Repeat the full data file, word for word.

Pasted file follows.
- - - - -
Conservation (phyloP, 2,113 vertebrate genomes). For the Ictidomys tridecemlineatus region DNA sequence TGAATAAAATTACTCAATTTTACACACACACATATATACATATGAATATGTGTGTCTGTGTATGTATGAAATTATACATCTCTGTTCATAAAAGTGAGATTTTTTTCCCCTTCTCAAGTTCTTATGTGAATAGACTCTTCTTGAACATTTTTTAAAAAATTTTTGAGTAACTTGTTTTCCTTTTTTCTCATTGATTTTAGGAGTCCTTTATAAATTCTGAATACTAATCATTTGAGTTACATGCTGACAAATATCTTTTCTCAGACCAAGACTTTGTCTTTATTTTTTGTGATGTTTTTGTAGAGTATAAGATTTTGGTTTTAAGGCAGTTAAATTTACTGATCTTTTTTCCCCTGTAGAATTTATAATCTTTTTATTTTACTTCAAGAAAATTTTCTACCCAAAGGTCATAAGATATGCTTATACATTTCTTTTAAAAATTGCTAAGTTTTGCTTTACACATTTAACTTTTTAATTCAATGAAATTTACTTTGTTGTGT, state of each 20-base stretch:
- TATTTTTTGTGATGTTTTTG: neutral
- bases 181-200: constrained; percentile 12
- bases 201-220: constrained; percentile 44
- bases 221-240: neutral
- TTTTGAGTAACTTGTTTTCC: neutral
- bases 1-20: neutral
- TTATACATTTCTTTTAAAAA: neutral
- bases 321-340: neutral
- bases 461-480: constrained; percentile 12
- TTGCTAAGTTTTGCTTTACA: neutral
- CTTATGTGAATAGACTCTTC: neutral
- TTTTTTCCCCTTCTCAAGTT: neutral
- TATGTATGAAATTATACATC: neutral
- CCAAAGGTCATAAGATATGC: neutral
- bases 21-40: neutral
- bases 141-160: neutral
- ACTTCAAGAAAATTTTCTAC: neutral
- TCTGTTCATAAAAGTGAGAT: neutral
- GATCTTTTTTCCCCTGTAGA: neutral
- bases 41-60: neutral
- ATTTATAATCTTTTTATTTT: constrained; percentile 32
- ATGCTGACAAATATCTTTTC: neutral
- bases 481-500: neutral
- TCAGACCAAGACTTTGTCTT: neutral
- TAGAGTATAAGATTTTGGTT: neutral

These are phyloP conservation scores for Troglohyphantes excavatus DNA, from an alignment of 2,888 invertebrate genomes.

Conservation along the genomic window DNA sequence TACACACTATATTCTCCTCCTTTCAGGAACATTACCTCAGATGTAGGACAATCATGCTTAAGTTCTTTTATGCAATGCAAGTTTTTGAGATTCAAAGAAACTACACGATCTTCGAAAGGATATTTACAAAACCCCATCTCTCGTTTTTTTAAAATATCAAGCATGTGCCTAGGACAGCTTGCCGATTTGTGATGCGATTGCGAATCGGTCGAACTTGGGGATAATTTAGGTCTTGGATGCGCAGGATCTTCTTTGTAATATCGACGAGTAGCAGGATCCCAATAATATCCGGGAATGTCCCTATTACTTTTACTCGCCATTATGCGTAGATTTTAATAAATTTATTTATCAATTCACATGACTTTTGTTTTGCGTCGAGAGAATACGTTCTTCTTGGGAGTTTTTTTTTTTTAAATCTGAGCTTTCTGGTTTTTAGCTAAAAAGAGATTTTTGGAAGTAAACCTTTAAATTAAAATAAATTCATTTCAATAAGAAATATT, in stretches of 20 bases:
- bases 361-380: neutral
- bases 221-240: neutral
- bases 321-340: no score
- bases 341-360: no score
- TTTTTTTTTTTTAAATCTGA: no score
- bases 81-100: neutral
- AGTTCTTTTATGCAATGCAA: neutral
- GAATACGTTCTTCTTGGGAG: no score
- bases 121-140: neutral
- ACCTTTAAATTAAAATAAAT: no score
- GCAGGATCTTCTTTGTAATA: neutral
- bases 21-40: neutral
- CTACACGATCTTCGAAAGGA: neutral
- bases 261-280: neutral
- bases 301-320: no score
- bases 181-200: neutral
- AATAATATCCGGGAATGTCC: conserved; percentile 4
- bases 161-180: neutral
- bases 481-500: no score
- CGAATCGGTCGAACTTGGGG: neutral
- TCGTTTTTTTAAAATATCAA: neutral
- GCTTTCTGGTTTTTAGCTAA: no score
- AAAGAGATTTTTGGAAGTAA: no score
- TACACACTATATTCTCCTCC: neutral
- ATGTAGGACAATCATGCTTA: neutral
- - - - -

Conservation (phyloP, 2,113 vertebrate genomes). For the Ictidomys tridecemlineatus region DNA sequence TGAATAAAATTACTCAATTTTACACACACACATATATACATATGAATATGTGTGTCTGTGTATGTATGAAATTATACATCTCTGTTCATAAAAGTGAGATTTTTTTCCCCTTCTCAAGTTCTTATGTGAATAGACTCTTCTTGAACATTTTTTAAAAAATTTTTGAGTAACTTGTTTTCCTTTTTTCTCATTGATTTTAGGAGTCCTTTATAAATTCTGAATACTAATCATTTGAGTTACATGCTGACAAATATCTTTTCTCAGACCAAGACTTTGTCTTTATTTTTTGTGATGTTTTTGTAGAGTATAAGATTTTGGTTTTAAGGCAGTTAAATTTACTGATCTTTTTTCCCCTGTAGAATTTATAATCTTTTTATTTTACTTCAAGAAAATTTTCTACCCAAAGGTCATAAGATATGCTTATACATTTCTTTTAAAAATTGCTAAGTTTTGCTTTACACATTTAACTTTTTAATTCAATGAAATTTACTTTGTTGTGT, state of each 20-base stretch:
- TATTTTTTGTGATGTTTTTG: neutral
- bases 181-200: constrained; percentile 12
- bases 201-220: constrained; percentile 44
- bases 221-240: neutral
- TTTTGAGTAACTTGTTTTCC: neutral
- bases 1-20: neutral
- TTATACATTTCTTTTAAAAA: neutral
- bases 321-340: neutral
- bases 461-480: constrained; percentile 12
- TTGCTAAGTTTTGCTTTACA: neutral
- CTTATGTGAATAGACTCTTC: neutral
- TTTTTTCCCCTTCTCAAGTT: neutral
- TATGTATGAAATTATACATC: neutral
- CCAAAGGTCATAAGATATGC: neutral
- bases 21-40: neutral
- bases 141-160: neutral
- ACTTCAAGAAAATTTTCTAC: neutral
- TCTGTTCATAAAAGTGAGAT: neutral
- GATCTTTTTTCCCCTGTAGA: neutral
- bases 41-60: neutral
- ATTTATAATCTTTTTATTTT: constrained; percentile 32
- ATGCTGACAAATATCTTTTC: neutral
- bases 481-500: neutral
- TCAGACCAAGACTTTGTCTT: neutral
- TAGAGTATAAGATTTTGGTT: neutral

These are phyloP conservation scores for Troglohyphantes excavatus DNA, from an alignment of 2,888 invertebrate genomes.

Conservation along the genomic window DNA sequence TACACACTATATTCTCCTCCTTTCAGGAACATTACCTCAGATGTAGGACAATCATGCTTAAGTTCTTTTATGCAATGCAAGTTTTTGAGATTCAAAGAAACTACACGATCTTCGAAAGGATATTTACAAAACCCCATCTCTCGTTTTTTTAAAATATCAAGCATGTGCCTAGGACAGCTTGCCGATTTGTGATGCGATTGCGAATCGGTCGAACTTGGGGATAATTTAGGTCTTGGATGCGCAGGATCTTCTTTGTAATATCGACGAGTAGCAGGATCCCAATAATATCCGGGAATGTCCCTATTACTTTTACTCGCCATTATGCGTAGATTTTAATAAATTTATTTATCAATTCACATGACTTTTGTTTTGCGTCGAGAGAATACGTTCTTCTTGGGAGTTTTTTTTTTTTAAATCTGAGCTTTCTGGTTTTTAGCTAAAAAGAGATTTTTGGAAGTAAACCTTTAAATTAAAATAAATTCATTTCAATAAGAAATATT, in stretches of 20 bases:
- bases 361-380: neutral
- bases 221-240: neutral
- bases 321-340: no score
- bases 341-360: no score
- TTTTTTTTTTTTAAATCTGA: no score
- bases 81-100: neutral
- AGTTCTTTTATGCAATGCAA: neutral
- GAATACGTTCTTCTTGGGAG: no score
- bases 121-140: neutral
- ACCTTTAAATTAAAATAAAT: no score
- GCAGGATCTTCTTTGTAATA: neutral
- bases 21-40: neutral
- CTACACGATCTTCGAAAGGA: neutral
- bases 261-280: neutral
- bases 301-320: no score
- bases 181-200: neutral
- AATAATATCCGGGAATGTCC: conserved; percentile 4
- bases 161-180: neutral
- bases 481-500: no score
- CGAATCGGTCGAACTTGGGG: neutral
- TCGTTTTTTTAAAATATCAA: neutral
- GCTTTCTGGTTTTTAGCTAA: no score
- AAAGAGATTTTTGGAAGTAA: no score
- TACACACTATATTCTCCTCC: neutral
- ATGTAGGACAATCATGCTTA: neutral